Step 2: Why Has This Occurred? x 5
We now need to try and understand how the problem has occurred. Again, we ask the question, “why has this occurred?” five times. This ensures that we think about the problem in detail. Very often the first reason we give for a problem is not the primary reason. By digging deeper, we can get to the root causes of a problem and devise a creative challenge that addresses them.
So, we ask the management team at Acme, “Why has it occurred that you are not selling enough of your products?” The initial reaction might be to blame the sales people:
- Sales people are not performing well enough.
But if we dig deeper and, ideally include a sales person on the problem deconstruction team, we are likely to learn more about the causes of Acme’s poor sales. They respond:
- Ever since we cut back on our marketing budget, we’ve been getting far fewer leads.
- Sales people are not generating enough good leads to get sales.
- New sales people are not getting any training at Acme.
- Clients are cutting their budgets.
Step 3: How Urgent Is the Problem?
We need to determine the urgency of the problem. This is unlikely to affect the challenge itself, but it can speed up the innovation process and is highly valuable during the evaluation phase of the process. If the problem is urgent, solutions need to be quickly implementable. In this case, it would seem the problem is indeed urgent.
Step 4: What Are Your Competitors Doing About This Problem?
It’s always a good idea to see how your competitors are dealing with the situation. Do they seem also to be having trouble selling? This information can be difficult to glean. But by listening to clients, watching for tell-tale signs (such as deep discounting and laying-off staff) you can often get an idea of your competitors’ situations.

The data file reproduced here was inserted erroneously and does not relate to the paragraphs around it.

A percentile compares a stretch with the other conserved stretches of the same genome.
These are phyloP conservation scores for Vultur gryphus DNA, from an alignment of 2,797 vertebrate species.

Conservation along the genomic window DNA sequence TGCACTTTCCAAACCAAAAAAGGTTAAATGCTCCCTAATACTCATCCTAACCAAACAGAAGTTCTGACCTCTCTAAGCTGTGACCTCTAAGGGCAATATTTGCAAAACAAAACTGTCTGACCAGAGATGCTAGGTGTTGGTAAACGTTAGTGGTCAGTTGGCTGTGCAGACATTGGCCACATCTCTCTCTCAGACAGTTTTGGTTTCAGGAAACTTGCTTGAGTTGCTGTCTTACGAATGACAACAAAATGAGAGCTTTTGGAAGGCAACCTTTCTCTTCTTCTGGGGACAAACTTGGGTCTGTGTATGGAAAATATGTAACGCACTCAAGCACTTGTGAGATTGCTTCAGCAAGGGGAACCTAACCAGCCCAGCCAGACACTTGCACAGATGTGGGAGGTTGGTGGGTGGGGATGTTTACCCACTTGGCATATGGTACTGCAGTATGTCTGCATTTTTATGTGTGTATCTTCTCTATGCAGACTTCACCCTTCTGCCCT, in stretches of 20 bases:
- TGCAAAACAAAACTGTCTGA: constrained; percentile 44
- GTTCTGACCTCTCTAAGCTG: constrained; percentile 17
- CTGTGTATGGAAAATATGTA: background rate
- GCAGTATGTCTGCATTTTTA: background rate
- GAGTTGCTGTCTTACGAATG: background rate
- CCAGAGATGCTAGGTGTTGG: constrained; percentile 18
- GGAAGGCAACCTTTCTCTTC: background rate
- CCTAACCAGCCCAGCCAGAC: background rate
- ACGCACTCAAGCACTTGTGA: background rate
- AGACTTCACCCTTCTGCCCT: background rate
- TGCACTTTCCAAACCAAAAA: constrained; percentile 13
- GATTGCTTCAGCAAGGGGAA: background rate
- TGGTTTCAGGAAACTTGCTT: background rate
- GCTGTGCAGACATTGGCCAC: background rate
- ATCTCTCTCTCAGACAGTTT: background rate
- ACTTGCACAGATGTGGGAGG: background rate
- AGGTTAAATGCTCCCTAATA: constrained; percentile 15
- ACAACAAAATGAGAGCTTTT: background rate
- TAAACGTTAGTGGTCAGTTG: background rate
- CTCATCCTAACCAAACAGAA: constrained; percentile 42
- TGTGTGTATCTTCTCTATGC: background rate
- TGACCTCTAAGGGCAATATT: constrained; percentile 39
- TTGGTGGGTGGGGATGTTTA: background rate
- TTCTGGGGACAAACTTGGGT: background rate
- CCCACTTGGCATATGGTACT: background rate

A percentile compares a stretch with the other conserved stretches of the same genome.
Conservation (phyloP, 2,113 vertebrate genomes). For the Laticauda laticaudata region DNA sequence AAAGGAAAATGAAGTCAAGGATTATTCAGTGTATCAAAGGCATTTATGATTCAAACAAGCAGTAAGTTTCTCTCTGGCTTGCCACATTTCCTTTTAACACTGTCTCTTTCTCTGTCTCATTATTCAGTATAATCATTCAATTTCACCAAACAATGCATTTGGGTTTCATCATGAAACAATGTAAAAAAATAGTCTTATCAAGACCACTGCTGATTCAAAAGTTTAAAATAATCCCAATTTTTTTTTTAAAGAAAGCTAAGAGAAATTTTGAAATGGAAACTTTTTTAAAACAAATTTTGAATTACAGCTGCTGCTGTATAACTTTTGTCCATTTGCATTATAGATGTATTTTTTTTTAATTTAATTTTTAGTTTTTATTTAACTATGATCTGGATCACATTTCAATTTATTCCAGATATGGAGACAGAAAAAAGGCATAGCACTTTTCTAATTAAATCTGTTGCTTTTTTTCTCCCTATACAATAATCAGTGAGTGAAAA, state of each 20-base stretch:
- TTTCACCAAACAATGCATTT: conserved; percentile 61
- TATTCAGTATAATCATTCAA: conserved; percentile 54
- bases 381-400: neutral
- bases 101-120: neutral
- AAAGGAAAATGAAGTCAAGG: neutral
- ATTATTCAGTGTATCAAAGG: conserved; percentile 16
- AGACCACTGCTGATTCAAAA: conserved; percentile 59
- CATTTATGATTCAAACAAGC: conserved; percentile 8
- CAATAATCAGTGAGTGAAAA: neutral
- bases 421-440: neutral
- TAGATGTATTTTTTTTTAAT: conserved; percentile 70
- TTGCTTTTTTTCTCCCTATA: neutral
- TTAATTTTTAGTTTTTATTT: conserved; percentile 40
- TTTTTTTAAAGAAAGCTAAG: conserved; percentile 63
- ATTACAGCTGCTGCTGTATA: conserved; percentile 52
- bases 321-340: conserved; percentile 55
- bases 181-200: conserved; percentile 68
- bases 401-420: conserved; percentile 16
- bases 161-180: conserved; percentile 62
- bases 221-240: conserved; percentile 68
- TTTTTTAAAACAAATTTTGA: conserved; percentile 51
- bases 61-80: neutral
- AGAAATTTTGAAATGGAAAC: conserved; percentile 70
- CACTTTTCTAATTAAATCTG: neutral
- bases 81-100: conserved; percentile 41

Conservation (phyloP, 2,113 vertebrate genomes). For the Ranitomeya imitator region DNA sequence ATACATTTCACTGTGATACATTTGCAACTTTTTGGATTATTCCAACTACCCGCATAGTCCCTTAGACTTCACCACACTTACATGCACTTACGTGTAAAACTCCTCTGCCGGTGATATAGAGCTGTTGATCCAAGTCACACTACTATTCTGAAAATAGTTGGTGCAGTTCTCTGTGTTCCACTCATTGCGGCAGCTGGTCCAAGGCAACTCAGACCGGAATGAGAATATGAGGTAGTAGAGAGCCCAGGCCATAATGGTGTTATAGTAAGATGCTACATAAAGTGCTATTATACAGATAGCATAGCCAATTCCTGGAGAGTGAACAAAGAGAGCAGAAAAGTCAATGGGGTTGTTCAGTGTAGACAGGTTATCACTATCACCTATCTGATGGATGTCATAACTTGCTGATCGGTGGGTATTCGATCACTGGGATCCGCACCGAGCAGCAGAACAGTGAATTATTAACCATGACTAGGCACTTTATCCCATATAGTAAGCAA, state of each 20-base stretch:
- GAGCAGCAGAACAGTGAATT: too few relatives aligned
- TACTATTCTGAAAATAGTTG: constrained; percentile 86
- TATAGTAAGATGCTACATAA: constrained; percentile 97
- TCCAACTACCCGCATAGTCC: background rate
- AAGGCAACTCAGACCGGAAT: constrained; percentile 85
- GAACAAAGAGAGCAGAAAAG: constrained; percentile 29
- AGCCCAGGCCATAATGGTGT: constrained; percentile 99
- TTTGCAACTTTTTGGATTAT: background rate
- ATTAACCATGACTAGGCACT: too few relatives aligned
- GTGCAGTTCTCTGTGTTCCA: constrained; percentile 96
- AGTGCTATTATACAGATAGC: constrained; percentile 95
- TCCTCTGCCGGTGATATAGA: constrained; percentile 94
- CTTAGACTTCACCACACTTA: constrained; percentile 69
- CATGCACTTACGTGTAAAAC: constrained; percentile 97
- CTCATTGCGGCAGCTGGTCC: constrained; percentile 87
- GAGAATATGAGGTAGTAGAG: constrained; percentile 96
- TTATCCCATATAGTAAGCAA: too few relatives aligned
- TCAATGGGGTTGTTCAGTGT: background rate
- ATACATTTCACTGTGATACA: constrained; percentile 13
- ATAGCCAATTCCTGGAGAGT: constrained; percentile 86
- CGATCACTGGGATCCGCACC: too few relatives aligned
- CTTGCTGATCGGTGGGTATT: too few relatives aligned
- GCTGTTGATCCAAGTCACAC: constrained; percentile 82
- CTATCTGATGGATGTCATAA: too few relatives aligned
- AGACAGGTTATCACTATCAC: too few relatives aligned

In any event, you probably do not want to take the same action against the problem as one or more of your competitors has done. Leaders do not become leaders by following other firms. They lead! And innovators do not copy their competitors. They are copied by their competitors!
Of course if your competitors appear to be suffering the same problem you are – and in the current climate, low sales is indeed a wide-spread problem – your swift, innovative solution is likely to maintain your leadership in the market or propel you to leadership if your firm is not already there. That leaves your competitors to follow in your footsteps or find an alternative innovative solution.
In our example, we’ll assume Acme’s competitors are also seeing reduced sales and suffering for it.
Step 5: Putting It All Together
At this stage, we have quite a lot information. We have a problem, a list of consequences resulting from the problem, a list of reasons the problem has occurred, a sense of urgency and the knowledge that our competitors are similarly suffering, indicating that there is a real opportunity to take the innovative lead in this situation.
The key factors in the example are clear:
- The firm needs to generate more income. This would normally be done by selling more of the product.
- Sales people are not getting the leads they need to generate sales, nor are new ones being sufficiently trained to generate those leads themselves
- Customers have lower budgets and so are unable to spend as much on Acme’s products as you would like.